Everybody in Australia Will Be Just a Number

Aug 08 Everybody in Australia Will Be Just a Number


PINs Replace Credit Card Signatures in Effort to Crack Down on Fraud Down Under

From August 1, 2014 on, PINs will be the primary form of authorization for cardholders as banks and card companies attempt to slash fraud which has cost Australia some $262 million between 2010 and 2012.

One million not ready

In a piece on smh.com.au (link to article), Kim Arlington quotes Nicole Pedersen-McKinnon, consumer spokesperson for the payment industry’s PINwise campaign, saying, “There are 1 million consumers who are far from ready for this move. [Either they] don’t have PINs or are not yet using their PINs.”

Across Australia, 800,000 merchant payment terminals will upload a software update that makes signatures obsolete.

What happens to people who can’t remember PINs?

Banks will issue signature-preferred cards for people who, for mental or physical reasons, struggle to remember a PIN or use a terminal keypad. The cards have a different built-in verification code which lets customers sign rather than provide a PIN.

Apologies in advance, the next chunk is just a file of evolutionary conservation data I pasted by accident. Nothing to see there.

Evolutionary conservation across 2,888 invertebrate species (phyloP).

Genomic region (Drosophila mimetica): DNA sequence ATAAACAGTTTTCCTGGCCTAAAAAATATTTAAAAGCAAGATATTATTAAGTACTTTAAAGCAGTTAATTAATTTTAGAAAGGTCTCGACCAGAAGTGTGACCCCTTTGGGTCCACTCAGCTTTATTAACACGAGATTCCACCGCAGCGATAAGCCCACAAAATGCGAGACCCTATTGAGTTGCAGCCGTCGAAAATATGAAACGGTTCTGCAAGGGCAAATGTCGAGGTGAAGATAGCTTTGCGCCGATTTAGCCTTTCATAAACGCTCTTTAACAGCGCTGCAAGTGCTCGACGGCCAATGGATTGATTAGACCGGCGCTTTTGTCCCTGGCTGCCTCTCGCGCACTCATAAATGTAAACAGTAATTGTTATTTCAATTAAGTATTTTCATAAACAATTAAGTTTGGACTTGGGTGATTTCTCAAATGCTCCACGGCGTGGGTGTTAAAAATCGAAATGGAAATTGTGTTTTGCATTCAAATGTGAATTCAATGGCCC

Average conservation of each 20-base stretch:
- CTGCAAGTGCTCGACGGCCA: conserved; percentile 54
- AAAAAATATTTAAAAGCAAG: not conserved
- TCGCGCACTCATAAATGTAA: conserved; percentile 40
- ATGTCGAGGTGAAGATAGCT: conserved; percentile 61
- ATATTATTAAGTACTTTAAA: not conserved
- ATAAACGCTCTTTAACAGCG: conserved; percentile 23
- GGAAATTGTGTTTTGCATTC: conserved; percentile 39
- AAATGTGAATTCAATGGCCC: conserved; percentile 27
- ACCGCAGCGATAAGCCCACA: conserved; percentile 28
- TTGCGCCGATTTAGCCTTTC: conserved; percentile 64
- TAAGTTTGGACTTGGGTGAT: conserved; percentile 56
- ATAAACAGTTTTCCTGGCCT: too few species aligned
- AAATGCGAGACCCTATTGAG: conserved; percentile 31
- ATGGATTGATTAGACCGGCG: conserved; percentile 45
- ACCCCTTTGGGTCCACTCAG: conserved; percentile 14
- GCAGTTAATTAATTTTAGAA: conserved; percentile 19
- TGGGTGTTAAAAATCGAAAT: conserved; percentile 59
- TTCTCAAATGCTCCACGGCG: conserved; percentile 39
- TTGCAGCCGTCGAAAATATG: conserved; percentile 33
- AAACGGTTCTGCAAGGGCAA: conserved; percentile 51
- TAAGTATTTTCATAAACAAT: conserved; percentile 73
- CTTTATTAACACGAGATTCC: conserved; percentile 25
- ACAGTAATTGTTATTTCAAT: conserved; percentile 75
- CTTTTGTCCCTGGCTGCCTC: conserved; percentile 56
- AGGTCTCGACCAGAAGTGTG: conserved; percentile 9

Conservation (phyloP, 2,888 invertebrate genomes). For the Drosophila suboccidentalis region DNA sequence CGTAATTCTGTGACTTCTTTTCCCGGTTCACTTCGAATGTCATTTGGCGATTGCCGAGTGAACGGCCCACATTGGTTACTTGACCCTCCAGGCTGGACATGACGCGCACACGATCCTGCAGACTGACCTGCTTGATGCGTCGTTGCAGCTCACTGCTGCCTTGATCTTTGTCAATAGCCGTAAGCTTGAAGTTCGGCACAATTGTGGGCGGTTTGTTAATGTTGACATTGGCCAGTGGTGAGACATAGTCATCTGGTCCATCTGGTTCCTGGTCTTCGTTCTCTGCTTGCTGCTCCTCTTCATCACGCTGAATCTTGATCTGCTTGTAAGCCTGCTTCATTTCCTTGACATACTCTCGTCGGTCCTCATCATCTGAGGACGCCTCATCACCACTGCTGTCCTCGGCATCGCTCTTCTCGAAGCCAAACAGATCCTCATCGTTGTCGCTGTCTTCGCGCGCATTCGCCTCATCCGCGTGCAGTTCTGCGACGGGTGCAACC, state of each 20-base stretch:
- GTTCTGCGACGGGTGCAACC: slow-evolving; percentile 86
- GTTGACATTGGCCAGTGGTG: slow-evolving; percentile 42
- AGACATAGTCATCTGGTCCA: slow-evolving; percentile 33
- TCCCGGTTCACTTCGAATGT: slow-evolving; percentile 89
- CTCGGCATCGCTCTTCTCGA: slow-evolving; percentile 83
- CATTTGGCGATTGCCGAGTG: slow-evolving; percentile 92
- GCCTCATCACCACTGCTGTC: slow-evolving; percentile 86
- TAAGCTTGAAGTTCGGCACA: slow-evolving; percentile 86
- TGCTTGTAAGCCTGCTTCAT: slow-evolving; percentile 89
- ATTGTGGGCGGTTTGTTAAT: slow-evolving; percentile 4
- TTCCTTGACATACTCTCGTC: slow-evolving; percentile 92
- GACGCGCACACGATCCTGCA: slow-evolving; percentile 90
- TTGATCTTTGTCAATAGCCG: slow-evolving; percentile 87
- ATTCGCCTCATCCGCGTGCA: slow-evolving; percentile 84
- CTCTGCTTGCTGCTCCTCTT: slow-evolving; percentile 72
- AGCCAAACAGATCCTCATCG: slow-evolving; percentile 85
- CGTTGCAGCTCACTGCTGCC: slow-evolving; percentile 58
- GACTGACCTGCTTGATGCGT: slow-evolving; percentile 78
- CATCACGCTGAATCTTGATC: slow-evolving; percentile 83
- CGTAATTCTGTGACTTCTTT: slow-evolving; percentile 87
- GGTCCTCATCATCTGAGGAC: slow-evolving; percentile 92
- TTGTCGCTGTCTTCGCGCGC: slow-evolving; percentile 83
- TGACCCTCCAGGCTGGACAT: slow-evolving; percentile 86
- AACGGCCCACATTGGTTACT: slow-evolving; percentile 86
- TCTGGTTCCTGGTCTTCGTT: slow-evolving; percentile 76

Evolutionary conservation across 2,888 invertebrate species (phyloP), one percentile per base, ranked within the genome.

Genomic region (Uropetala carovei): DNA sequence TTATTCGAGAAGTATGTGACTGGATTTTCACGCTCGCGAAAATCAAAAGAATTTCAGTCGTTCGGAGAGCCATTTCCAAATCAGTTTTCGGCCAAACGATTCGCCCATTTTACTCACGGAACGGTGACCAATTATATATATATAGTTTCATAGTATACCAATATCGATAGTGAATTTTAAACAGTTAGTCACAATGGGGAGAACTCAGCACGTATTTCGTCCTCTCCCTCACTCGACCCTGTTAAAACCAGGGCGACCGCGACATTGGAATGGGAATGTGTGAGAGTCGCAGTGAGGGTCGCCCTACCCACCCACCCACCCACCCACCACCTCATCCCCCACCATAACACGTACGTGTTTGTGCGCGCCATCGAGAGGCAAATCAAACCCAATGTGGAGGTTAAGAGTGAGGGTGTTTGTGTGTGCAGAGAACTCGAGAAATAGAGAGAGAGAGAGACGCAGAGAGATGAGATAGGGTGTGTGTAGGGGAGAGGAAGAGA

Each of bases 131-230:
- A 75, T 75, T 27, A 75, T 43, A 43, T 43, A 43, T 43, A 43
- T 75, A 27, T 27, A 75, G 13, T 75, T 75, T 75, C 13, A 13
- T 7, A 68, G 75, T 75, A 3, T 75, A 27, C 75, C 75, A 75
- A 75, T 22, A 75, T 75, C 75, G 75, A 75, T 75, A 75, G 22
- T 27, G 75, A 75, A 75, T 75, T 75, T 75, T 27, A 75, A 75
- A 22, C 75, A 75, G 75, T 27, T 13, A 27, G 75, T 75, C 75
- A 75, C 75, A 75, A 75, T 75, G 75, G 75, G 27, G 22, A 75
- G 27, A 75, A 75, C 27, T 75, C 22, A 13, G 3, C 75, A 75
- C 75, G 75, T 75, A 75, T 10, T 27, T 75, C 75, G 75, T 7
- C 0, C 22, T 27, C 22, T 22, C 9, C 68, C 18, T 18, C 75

Talk about bad advice

Ian Yates, chief executive for the Council on the Ageing Australia, said the Council had reports of bank staff advising elderly people with memory problems to write down their PIN and carry it with them. ‘‘I’m sure that’s not the official bank position … but that’s what some people will do,’’ Yates said. ‘‘The security implications are worrying.’’

And there’s the visually impaired

Greg Madson, president of Blind Citizens Australia, said older members of his organization had never navigated a terminal keypad. “We will be advocating for some sort of uniformity across the design of these [terminals] so that people who are vision impaired … [do] not have to struggle around the keyboard.”

On behalf of Australian retailers

“Retailers just do not look at these signatures,” noted Russell Zimmerman, executive director of the Australian Retailers Association, who knew of one man who regularly signed for credit card purchases as “Mickey Mouse.” Hmmm. Did the guy have big ears, white gloves and a squeaky voice?

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